Why properties closer to the city are rising in value faster than anywhere else?

Posted In Property Investment
17 Jun 2016
do property prices rise faster closer to the city

Which suburb or area is a better investment? Should I buy further out where it is more affordable or closer in? It is often a popular discussion over the BBQ that “abc suburb is going to be the next hot spot” or “I have just purchased an acre out the back of xyz suburb, because land is the most important asset”.

Well the RBA has recently done a study (Long-run Trends in Housing Price Growth) to find the correlation between proximity to all major CBD’s and property growth rates. The results are quite interesting!

property growth rates by distance from the CBD

As detailed in the above graphs, not only are house prices rising at a faster pace in the inner city areas, they are doing so at a much faster rate! As a result, the difference between inner and outer capital city prices grows even wider, disproportionately benefitting homeowners and property investors who own real estate in the inner city suburbs.

Perhaps unsurprisingly, this situation has been exacerbated in Melbourne and Sydney however, it is still very relevant in Brisbane, Perth and Adelaide.

What affects property growth rates?

As always, there is no singular answer, more so a number of contributing factors.

1. Transport and Infrastructure

As quoted by Alan Kohler in The Australian “The reason inner-city prices have gone up much faster than the outer suburbs, and that capital city house prices generally have almost doubled in 10 years, with Sydney prices, in particular surging 35% in three years, is because a lack of infrastructure investment has made it unviable to live further out.”

“Australia is a big country; it should have a network of fast and efficient trains linking widespread suburbs, but instead we are crowding into the inner suburbs and paying exorbitant prices so we don’t have to commute more than hour to work each day.”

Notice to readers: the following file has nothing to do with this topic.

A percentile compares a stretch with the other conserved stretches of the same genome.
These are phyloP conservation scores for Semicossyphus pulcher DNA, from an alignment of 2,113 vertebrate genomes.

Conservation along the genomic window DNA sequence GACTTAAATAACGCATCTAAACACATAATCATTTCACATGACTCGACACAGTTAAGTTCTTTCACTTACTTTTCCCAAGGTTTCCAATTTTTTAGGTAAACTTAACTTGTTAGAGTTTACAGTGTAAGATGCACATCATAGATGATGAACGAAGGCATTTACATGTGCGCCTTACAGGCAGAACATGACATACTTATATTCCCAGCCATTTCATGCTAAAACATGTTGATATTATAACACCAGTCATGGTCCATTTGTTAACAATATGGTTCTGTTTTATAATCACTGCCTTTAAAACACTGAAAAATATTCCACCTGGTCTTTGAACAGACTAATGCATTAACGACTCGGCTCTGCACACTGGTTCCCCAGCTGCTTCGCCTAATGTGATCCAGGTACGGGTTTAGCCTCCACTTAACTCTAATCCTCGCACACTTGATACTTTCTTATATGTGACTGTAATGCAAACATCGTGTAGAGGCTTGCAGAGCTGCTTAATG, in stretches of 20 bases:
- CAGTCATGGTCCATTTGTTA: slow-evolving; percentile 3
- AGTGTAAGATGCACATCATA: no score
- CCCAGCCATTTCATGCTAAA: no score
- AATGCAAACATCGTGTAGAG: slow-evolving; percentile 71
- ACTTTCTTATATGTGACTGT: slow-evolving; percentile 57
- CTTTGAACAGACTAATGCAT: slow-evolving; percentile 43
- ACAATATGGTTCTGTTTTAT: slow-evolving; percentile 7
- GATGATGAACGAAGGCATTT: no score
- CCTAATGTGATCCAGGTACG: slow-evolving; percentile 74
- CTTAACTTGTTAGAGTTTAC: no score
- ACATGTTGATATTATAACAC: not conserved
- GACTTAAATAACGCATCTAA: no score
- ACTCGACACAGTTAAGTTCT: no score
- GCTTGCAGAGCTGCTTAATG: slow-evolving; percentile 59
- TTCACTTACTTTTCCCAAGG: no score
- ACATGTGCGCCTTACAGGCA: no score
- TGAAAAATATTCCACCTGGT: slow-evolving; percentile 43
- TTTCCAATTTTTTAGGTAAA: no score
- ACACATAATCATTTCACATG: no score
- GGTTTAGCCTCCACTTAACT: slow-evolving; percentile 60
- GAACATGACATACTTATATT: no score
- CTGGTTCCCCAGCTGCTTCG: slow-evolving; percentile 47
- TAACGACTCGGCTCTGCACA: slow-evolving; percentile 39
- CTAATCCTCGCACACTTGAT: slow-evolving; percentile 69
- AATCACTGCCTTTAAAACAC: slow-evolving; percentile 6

“At least Melbourne is a fairly extensive rail network to apply the technology to, when governments eventually get around to it: Sydney and Brisbane just need more trains.”

2. Convenience

Australians have foregone the ideology of having big back yards, favouring convenient and sociable neighbourhoods.

3. Cost of development

As land prices increase and development regulations continue to tighten it is becoming increasingly prohibitive to develop “brownfill” areas. Compared to more development ready “greenfield” sites which are more suitable for new dwellings.

effects-of-frictions-in-housing-production

4. Supply and Demand

The percentage growth in the number of dwellings increases the further from the city one travels (see table below) where supply more comfortably meets demand. This has proven to be true in every major city.

growth in the number of dwellings by location

5. Population

As the population of Australian cities continues to increase, the Reserve Bank found that this will disproportionately force up the price of both land and housing, close to the CBD. Not by a small margin, but by a factor of many!

The effect of larger population on urban structure

Which is the better property investment?

Well, this may still be a topic for conversation at the BBQ, however if you want to base the conversation on facts, the Reserve Bank of Australia report re-confirms what we already knew to be true. Property growth rates close to the city have risen substantially faster over time, and as the population continues to increase, the trend will only continue.

Stephen Vick

Written by  Stephen Vick

Stephen holds a Bachelor of Business majoring in Banking/Finance & Accounting, a Diploma of Financial Planning, a Diploma of Finance & Mortgage Broking Management, Specialist SMSF accreditation, a Real Estate Agency License, and is a member of the REIQ. He has spent 20 years in the finance industry and has held State Manager Roles with Australian Finance Group (AFG), Australian Unity, and Lawfund Australia. His last institutional role was with MLC as an advisor to financial planners.

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